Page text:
A revolution occurred in estate planning.
Estate planning was in turmoil for more than a decade, but the tax law now is settled. The new rules and strategies are set, and for many people the best strategies are very different from those before the changes began.
The turmoil began with the 2001 tax law that made multiple changes over 10 years and then scheduled a reversion to the 2000 law. A 2010 deal in Washington prevented the reversion and temporarily eliminated the estate tax for most people. The 2010 law, with some modifications, became permanent in 2012. The turmoil in the law is over for at least a while, and with it the major excuse to procrastinate about estate planning.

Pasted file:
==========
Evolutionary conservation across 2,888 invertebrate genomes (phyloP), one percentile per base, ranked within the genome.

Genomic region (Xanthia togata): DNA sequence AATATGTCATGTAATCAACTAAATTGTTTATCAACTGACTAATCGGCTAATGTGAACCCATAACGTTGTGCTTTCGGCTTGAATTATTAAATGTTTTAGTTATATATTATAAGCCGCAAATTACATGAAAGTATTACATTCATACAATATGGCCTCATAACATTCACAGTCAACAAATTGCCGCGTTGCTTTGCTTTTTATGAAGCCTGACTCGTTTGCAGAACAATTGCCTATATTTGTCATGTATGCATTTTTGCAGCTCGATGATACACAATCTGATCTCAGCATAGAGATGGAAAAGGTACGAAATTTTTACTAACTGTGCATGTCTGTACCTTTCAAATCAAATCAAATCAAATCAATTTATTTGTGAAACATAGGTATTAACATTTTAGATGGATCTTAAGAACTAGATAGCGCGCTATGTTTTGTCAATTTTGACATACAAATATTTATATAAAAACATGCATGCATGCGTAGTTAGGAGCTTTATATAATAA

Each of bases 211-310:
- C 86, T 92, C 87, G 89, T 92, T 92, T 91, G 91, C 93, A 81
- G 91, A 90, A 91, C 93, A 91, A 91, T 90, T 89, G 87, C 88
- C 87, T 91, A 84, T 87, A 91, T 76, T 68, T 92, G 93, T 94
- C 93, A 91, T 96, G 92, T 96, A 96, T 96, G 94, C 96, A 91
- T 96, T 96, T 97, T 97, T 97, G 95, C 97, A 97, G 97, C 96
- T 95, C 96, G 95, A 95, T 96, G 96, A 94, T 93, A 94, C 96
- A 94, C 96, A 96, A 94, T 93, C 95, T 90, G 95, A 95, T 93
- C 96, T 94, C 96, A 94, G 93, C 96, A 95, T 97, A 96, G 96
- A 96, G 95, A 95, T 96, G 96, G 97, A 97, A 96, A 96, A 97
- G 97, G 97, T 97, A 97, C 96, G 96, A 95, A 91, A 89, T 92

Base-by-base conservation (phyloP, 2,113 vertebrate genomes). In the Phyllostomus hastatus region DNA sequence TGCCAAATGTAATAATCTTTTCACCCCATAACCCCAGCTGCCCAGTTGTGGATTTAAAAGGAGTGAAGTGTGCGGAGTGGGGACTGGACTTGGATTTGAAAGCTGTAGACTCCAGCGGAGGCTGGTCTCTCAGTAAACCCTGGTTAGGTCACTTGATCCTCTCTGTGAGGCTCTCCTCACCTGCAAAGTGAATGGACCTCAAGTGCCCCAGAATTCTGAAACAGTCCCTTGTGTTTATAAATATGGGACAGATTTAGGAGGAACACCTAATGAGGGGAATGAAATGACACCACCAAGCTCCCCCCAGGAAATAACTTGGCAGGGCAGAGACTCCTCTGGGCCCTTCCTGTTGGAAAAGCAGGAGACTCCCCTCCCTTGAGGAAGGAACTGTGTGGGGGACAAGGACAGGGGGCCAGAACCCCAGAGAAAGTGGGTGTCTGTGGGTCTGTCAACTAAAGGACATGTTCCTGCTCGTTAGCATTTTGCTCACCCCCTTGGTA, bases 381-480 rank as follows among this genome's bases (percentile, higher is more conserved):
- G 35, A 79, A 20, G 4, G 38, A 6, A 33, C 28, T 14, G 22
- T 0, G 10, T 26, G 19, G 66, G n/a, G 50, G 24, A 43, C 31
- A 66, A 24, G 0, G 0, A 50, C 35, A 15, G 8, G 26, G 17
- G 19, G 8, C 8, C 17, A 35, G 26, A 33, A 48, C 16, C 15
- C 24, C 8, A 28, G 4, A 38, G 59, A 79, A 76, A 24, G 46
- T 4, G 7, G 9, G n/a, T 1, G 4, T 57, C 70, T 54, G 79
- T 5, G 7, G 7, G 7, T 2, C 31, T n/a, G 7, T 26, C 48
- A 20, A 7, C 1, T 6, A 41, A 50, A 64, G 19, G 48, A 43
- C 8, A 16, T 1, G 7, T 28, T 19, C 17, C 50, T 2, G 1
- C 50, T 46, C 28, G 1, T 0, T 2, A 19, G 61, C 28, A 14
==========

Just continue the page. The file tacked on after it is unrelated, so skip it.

Less than half of 1 percent of estates of adults who passed away in 2014 incurred the federal estate tax, estimated the Tax Policy Center. That's because each person has a lifetime $5 million lifetime estate and gift tax exemption that increases with inflation each year. The exemption for 2016 was $5.45 million. In addition, the new “portability rules” allow married couples a true doubling of the individual exclusion. A married couple can pass $10 million (indexed for inflation) to future generations free of estate and gift taxes.
Don't conclude from all this, as many have, that because you no longer have to worry about the federal estate tax, you don't have to worry about estate planning. Also, don't conclude that you don't have to consider taxes at all in ...